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A graph-based approach to auditing RxNorm.
RxNorm is a standardized nomenclature for clinical drug entities developed by the National Library of Medicine. In this paper, we audit relations in RxNorm for consistency and completeness through the systematic analysis of the graph of its concepts and relationships.
The representation of multi-ingredient drugs is normalized in order to make it compatible with that of single-ingredient drugs. All meaningful paths between two nodes in the type graph are computed and instantiated. Alternate paths are automatically compared and manually inspected in case of inconsistency.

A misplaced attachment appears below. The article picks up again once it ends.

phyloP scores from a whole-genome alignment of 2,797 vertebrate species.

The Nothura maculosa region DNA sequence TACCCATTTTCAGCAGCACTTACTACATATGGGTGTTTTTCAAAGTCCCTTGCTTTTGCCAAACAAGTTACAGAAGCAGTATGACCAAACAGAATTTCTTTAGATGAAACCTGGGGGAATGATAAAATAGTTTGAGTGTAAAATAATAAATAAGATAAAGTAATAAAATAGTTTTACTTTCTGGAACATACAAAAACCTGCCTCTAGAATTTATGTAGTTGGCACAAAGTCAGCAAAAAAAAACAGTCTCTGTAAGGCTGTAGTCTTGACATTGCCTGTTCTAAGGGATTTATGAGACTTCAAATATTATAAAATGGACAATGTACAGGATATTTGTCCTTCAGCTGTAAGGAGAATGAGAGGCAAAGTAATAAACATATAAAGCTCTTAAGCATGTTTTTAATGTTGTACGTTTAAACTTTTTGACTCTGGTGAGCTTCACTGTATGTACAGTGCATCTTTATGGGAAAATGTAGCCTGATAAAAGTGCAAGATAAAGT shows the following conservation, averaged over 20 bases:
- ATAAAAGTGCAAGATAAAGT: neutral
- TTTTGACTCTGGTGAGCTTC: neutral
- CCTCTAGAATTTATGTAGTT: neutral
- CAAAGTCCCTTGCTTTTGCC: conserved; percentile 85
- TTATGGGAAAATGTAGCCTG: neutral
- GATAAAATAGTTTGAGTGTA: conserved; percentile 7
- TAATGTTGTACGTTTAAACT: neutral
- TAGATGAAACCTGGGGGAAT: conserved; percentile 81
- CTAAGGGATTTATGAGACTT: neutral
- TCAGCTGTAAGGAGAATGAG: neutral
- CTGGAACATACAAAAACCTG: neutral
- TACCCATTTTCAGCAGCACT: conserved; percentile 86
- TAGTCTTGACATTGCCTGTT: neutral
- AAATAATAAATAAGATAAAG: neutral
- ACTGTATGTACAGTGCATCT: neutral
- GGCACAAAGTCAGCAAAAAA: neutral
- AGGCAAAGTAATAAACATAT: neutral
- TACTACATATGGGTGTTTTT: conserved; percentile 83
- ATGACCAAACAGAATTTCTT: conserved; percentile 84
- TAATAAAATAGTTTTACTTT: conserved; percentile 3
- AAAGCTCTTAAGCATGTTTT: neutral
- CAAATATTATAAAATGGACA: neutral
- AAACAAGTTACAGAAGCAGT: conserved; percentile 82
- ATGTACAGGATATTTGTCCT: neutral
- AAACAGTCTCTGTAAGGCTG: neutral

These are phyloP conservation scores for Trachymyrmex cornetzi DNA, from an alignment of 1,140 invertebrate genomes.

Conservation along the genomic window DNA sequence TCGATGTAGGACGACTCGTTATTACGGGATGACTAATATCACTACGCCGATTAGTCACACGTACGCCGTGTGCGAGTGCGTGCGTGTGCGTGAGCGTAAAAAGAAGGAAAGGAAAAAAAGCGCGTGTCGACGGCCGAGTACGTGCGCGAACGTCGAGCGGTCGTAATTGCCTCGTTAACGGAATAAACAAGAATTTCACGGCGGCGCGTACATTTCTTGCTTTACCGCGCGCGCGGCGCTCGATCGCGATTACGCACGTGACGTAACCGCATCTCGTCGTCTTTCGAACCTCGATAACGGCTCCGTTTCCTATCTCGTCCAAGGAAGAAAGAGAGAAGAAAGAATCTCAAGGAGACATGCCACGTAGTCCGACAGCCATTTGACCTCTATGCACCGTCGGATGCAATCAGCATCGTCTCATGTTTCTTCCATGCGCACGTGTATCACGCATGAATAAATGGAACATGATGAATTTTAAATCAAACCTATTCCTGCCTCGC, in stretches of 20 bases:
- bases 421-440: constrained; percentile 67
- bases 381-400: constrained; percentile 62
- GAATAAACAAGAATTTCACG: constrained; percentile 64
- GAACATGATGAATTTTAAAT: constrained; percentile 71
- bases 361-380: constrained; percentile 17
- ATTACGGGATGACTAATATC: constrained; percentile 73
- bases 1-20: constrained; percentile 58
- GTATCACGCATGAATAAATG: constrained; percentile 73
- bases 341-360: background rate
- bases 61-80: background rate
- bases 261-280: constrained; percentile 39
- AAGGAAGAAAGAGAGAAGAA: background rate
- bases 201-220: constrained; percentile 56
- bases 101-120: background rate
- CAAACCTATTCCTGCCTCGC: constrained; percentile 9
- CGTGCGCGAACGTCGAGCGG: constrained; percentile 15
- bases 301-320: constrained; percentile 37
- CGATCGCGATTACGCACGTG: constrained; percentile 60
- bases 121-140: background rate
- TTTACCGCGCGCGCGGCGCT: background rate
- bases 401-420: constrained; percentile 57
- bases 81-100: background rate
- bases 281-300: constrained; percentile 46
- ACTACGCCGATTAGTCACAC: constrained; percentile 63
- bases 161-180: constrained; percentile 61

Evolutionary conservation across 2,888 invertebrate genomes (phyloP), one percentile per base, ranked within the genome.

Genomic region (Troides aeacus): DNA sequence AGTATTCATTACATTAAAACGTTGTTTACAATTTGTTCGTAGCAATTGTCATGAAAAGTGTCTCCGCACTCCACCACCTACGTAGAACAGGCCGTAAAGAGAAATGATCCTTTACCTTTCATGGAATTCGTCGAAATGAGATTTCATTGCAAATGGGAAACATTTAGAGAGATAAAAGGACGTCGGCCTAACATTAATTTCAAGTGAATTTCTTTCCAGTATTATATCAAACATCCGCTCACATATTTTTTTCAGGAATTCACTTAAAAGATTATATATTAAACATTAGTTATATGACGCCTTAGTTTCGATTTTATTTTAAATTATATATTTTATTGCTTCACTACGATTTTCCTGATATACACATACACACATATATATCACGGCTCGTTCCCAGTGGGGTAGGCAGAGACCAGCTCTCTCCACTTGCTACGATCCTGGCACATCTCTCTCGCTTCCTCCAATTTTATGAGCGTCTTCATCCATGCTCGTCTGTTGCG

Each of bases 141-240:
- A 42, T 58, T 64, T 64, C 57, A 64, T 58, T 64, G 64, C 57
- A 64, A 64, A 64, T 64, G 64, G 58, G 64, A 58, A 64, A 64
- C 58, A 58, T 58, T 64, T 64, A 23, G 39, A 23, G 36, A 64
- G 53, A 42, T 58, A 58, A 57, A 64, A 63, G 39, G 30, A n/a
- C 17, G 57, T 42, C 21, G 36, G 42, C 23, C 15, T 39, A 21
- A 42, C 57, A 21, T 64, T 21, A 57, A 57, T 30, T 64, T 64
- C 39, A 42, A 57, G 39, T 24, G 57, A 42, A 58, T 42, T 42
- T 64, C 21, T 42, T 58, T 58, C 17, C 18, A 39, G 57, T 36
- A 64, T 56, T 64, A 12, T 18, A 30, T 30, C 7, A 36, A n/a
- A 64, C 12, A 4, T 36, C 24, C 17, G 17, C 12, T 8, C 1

The 115 meaningful paths identified in the type graph can be grouped into 28 groups with respect to start and end nodes. Of the 19 groups of alternate paths (i.e., with two or more paths) between the start and end nodes, 9 (47%) exhibit inconsistencies. Overall, 28 (24%) of the 115 paths are inconsistent with other alternate paths. A total of 348 inconsistencies were identified in the April 2008 version of RxNorm and reported to the RxNorm team, of which 215 (62%) had been corrected in the January 2009 version of RxNorm.
The inconsistencies identified involve missing nodes (93), missing links (17), extraneous links (237) and one case of mix-up between two ingredients. Our auditing method proved effective in identifying a limited number of errors that had defeated the quality assurance mechanisms currently in place in the RxNorm production system. Some recommendations for the development of RxNorm are provided.